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  • Writer's pictureDoug Liles

Florida's Broken Insurance System: How Greed and Mismanagement Created a Crisis

Florida's homeowners insurance market is in a state of crisis. Premiums have skyrocketed to the highest in the nation, insurers are going insolvent or fleeing the state, and the state-run "insurer of last resort", Citizens Property Insurance, has ballooned to over 1 million policies. How did we get here? The answer lies in a toxic combination of rampant litigation, fraud, and regulatory failure.

For years, Florida has been the epicenter of homeowners insurance lawsuits in the U.S. The state accounts for only 9% of claims but a staggering 79% of lawsuits[5]. This is largely due to Florida's unique "one-way attorney fee" statute, which allowed policyholders to hand over their claims to contractors and attorneys, who could then sue insurers and collect massive fees - even if the judgment was much smaller than the fees[1][4].

This perverse incentive fueled an explosion of often frivolous litigation. Unscrupulous contractors canvassed neighborhoods, convincing homeowners to sign over benefits on dubious claims. Insurers were then hit with inflated lawsuits they had to pay to defend, even if they won. From 2013-2020, Florida insurers paid out over $15 billion in claims costs, but only 8% went to consumers - the rest was gobbled up by attorneys' fees and costs[5].

Excessive litigation is a key reason why insurers have been drowning in red ink, with net underwriting losses exceeding $1 billion in both 2020 and 2021[5]. Many smaller Florida-based insurers simply couldn't handle the onslaught of lawsuits and went insolvent. Others stopped writing new policies or pulled out of the state entirely. As a result, Citizens has more than doubled its policy count to over 1 million, putting taxpayers on the hook if a major hurricane strikes[1][3].

While litigation is the biggest culprit, fraud and lax regulation have also played a role in the crisis. Fraudsters take advantage of loose claims filing rules to submit exaggerated or false claims, knowing that insurers may settle rather than get dragged into court[6]. Meanwhile, state regulators have been too slow to act, allowing struggling insurers to continue writing risky policies and setting premiums too low to cover costs[2].

Lawmakers have finally started to address these issues, but in a flawed manner that favors insurers over consumers. Recent reforms eliminated one-way attorney fees and assignment of benefits, and shortened claims deadlines[1][4]. While this may discourage some frivolous suits, it also makes it harder for legitimate claimants to dispute low-ball settlements. The law does little to actually reduce underlying claims costs or improve market stability.

What's really needed is a more balanced approach that cracks down on fraud and abuse by contractors and attorneys, while still protecting policyholders' rights. The state should:

  • Tighten licensing rules and penalties for contractors who engage in claims solicitation or fraud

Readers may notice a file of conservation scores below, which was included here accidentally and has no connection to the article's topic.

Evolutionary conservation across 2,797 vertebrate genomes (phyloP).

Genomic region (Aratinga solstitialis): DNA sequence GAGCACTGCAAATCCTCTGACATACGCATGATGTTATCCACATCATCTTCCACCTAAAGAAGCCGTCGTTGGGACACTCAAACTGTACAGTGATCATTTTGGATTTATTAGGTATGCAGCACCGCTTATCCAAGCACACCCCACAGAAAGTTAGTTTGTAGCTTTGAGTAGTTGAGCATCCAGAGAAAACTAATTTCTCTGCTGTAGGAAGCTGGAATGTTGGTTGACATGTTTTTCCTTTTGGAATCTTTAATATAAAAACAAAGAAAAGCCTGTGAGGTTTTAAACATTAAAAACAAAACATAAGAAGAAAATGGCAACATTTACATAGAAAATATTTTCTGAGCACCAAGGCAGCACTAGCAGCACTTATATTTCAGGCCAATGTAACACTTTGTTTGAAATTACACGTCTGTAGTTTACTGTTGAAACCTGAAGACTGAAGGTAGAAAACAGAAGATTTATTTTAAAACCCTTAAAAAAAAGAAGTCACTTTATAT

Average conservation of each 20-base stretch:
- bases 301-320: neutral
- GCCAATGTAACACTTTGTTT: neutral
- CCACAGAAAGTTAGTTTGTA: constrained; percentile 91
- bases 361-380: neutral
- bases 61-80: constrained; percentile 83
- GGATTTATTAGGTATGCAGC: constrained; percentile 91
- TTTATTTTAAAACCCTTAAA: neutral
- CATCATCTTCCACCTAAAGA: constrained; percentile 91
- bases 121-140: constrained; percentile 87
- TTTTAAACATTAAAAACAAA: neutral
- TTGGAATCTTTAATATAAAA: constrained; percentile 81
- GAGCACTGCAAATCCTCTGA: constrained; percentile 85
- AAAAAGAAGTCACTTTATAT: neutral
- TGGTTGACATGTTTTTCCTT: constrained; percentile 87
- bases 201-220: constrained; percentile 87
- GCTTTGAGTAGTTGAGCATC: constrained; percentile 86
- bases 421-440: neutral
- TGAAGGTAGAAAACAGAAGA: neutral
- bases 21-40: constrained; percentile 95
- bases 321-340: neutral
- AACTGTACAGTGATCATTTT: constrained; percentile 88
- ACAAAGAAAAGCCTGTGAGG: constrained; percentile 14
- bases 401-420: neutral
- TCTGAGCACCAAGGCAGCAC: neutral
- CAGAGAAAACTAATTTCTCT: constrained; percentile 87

• Allow insurers to offer cash roof rebates and other managed repair options to reduce inflated claims

  • Create a state-run mediation program as a faster, lower-cost alternative to lawsuits

  • Raise Citizens' rates to actuarially sound levels and return it to an insurer of last resort

  • Strengthen the state insurance guaranty fund to pay claims if more insurers fail

At the same time, lawmakers must hold insurers accountable by:

  • Increasing fines and penalties for unfair claims settlement practices

  • Prohibiting insurers from using arbitration clauses that limit policyholders' rights

  • Requiring insurers to report detailed claims and litigation data to identify bad actors

  • Expanding the state insurance consumer advocate's office to help homeowners with disputes

Without a more comprehensive fix that balances the interests of insurers and consumers, Floridians will continue to face an unstable market, skyrocketing premiums, and the risk of being left without coverage when the next hurricane hits. The state's leaders must put aside politics and special interests to cooperate on real solutions. Our homes and our economy depend on it.

-Doug Liles


[1] Florida Aims to Rebuild Homeowners Market with Reform Law - CRC Group

[2] Can Lawmakers Save the Collapsing Florida Home Insurance Market?

[5] Understanding the Florida insurance market - Marsh McLennan Agency

[6] Florida's home insurance crisis: What state lawmakers could do to bring ...

[8] Reduce Property Insurance Costs - Press Release - The Florida Senate

[10] Citizens Property Insurance Corporation - Wikipedia

[11] [PDF] The Difference a Decade Makes - Florida Office of Insurance Regulation

[12] Property Insurance Changes - Florida Department of Financial Services

[13] [PDF] The Case of Florida's Property Insurance Market” By Loril - SMU

[14] Florida's Climate-Fueled Insurance Crisis - Boston University

[15] How Florida lets insurance companies like Slide “cherry-pick” policies

[16] History - florida association of public insurance adjusters

[18] How Florida's Insurance Industry Has Changed Since Hurricane Andrew

[19] A Case Study of Florida's Homeowners' Insurance Since ...

[20] Florida lawmakers pass Citizens Insurance changes - CBS Miami


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